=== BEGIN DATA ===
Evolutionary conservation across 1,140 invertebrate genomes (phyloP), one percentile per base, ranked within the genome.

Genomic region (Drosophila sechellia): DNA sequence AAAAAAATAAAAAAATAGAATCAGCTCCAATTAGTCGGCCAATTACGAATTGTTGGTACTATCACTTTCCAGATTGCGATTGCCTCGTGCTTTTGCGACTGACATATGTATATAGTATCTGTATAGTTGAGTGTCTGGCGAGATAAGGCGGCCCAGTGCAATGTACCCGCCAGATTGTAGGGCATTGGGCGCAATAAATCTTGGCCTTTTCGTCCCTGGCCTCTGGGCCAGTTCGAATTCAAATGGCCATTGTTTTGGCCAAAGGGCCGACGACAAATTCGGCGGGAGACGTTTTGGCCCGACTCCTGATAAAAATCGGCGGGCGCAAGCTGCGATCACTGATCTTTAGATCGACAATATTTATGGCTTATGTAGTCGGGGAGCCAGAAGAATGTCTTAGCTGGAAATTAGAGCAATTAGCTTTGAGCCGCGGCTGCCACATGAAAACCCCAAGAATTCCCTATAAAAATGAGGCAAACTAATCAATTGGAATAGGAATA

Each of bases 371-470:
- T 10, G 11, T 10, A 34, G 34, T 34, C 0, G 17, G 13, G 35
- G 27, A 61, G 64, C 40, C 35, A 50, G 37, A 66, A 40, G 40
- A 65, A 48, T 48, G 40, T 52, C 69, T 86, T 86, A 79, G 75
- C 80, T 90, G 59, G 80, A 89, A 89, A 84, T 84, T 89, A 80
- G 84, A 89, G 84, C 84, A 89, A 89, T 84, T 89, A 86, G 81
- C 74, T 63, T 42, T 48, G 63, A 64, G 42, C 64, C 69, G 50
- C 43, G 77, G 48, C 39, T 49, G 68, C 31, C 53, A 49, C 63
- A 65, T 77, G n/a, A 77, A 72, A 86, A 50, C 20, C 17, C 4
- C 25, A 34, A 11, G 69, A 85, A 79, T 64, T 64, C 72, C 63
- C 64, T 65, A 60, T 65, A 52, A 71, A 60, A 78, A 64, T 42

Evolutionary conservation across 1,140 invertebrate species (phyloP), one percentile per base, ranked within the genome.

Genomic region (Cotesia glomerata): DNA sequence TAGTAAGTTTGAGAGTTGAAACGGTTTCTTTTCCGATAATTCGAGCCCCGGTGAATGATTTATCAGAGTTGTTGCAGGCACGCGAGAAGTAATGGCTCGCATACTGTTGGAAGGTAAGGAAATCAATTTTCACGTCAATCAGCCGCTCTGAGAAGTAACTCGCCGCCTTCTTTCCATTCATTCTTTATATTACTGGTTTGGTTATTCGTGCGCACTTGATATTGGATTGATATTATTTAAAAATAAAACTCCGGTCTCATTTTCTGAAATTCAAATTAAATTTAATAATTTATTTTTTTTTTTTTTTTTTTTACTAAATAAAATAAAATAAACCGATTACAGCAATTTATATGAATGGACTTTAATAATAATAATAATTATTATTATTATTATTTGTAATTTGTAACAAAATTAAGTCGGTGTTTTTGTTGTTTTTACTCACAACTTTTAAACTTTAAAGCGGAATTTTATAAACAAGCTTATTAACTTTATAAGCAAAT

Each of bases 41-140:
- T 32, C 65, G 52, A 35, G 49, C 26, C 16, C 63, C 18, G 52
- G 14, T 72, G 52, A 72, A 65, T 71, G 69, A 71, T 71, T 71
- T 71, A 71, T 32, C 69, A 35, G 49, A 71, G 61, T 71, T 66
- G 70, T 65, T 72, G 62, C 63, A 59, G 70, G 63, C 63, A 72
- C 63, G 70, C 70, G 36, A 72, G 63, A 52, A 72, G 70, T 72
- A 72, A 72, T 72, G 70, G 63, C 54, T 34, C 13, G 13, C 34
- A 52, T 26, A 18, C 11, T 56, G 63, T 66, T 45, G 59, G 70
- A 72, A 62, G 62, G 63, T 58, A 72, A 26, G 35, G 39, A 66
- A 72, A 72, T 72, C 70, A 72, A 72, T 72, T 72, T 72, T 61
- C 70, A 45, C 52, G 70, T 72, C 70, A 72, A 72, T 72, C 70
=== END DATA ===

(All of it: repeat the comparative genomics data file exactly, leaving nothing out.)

Evolutionary conservation across 1,140 invertebrate genomes (phyloP), one percentile per base, ranked within the genome.

Genomic region (Drosophila sechellia): DNA sequence AAAAAAATAAAAAAATAGAATCAGCTCCAATTAGTCGGCCAATTACGAATTGTTGGTACTATCACTTTCCAGATTGCGATTGCCTCGTGCTTTTGCGACTGACATATGTATATAGTATCTGTATAGTTGAGTGTCTGGCGAGATAAGGCGGCCCAGTGCAATGTACCCGCCAGATTGTAGGGCATTGGGCGCAATAAATCTTGGCCTTTTCGTCCCTGGCCTCTGGGCCAGTTCGAATTCAAATGGCCATTGTTTTGGCCAAAGGGCCGACGACAAATTCGGCGGGAGACGTTTTGGCCCGACTCCTGATAAAAATCGGCGGGCGCAAGCTGCGATCACTGATCTTTAGATCGACAATATTTATGGCTTATGTAGTCGGGGAGCCAGAAGAATGTCTTAGCTGGAAATTAGAGCAATTAGCTTTGAGCCGCGGCTGCCACATGAAAACCCCAAGAATTCCCTATAAAAATGAGGCAAACTAATCAATTGGAATAGGAATA

Each of bases 371-470:
- T 10, G 11, T 10, A 34, G 34, T 34, C 0, G 17, G 13, G 35
- G 27, A 61, G 64, C 40, C 35, A 50, G 37, A 66, A 40, G 40
- A 65, A 48, T 48, G 40, T 52, C 69, T 86, T 86, A 79, G 75
- C 80, T 90, G 59, G 80, A 89, A 89, A 84, T 84, T 89, A 80
- G 84, A 89, G 84, C 84, A 89, A 89, T 84, T 89, A 86, G 81
- C 74, T 63, T 42, T 48, G 63, A 64, G 42, C 64, C 69, G 50
- C 43, G 77, G 48, C 39, T 49, G 68, C 31, C 53, A 49, C 63
- A 65, T 77, G n/a, A 77, A 72, A 86, A 50, C 20, C 17, C 4
- C 25, A 34, A 11, G 69, A 85, A 79, T 64, T 64, C 72, C 63
- C 64, T 65, A 60, T 65, A 52, A 71, A 60, A 78, A 64, T 42

Evolutionary conservation across 1,140 invertebrate species (phyloP), one percentile per base, ranked within the genome.

Genomic region (Cotesia glomerata): DNA sequence TAGTAAGTTTGAGAGTTGAAACGGTTTCTTTTCCGATAATTCGAGCCCCGGTGAATGATTTATCAGAGTTGTTGCAGGCACGCGAGAAGTAATGGCTCGCATACTGTTGGAAGGTAAGGAAATCAATTTTCACGTCAATCAGCCGCTCTGAGAAGTAACTCGCCGCCTTCTTTCCATTCATTCTTTATATTACTGGTTTGGTTATTCGTGCGCACTTGATATTGGATTGATATTATTTAAAAATAAAACTCCGGTCTCATTTTCTGAAATTCAAATTAAATTTAATAATTTATTTTTTTTTTTTTTTTTTTTACTAAATAAAATAAAATAAACCGATTACAGCAATTTATATGAATGGACTTTAATAATAATAATAATTATTATTATTATTATTTGTAATTTGTAACAAAATTAAGTCGGTGTTTTTGTTGTTTTTACTCACAACTTTTAAACTTTAAAGCGGAATTTTATAAACAAGCTTATTAACTTTATAAGCAAAT

Each of bases 41-140:
- T 32, C 65, G 52, A 35, G 49, C 26, C 16, C 63, C 18, G 52
- G 14, T 72, G 52, A 72, A 65, T 71, G 69, A 71, T 71, T 71
- T 71, A 71, T 32, C 69, A 35, G 49, A 71, G 61, T 71, T 66
- G 70, T 65, T 72, G 62, C 63, A 59, G 70, G 63, C 63, A 72
- C 63, G 70, C 70, G 36, A 72, G 63, A 52, A 72, G 70, T 72
- A 72, A 72, T 72, G 70, G 63, C 54, T 34, C 13, G 13, C 34
- A 52, T 26, A 18, C 11, T 56, G 63, T 66, T 45, G 59, G 70
- A 72, A 62, G 62, G 63, T 58, A 72, A 26, G 35, G 39, A 66
- A 72, A 72, T 72, C 70, A 72, A 72, T 72, T 72, T 72, T 61
- C 70, A 45, C 52, G 70, T 72, C 70, A 72, A 72, T 72, C 70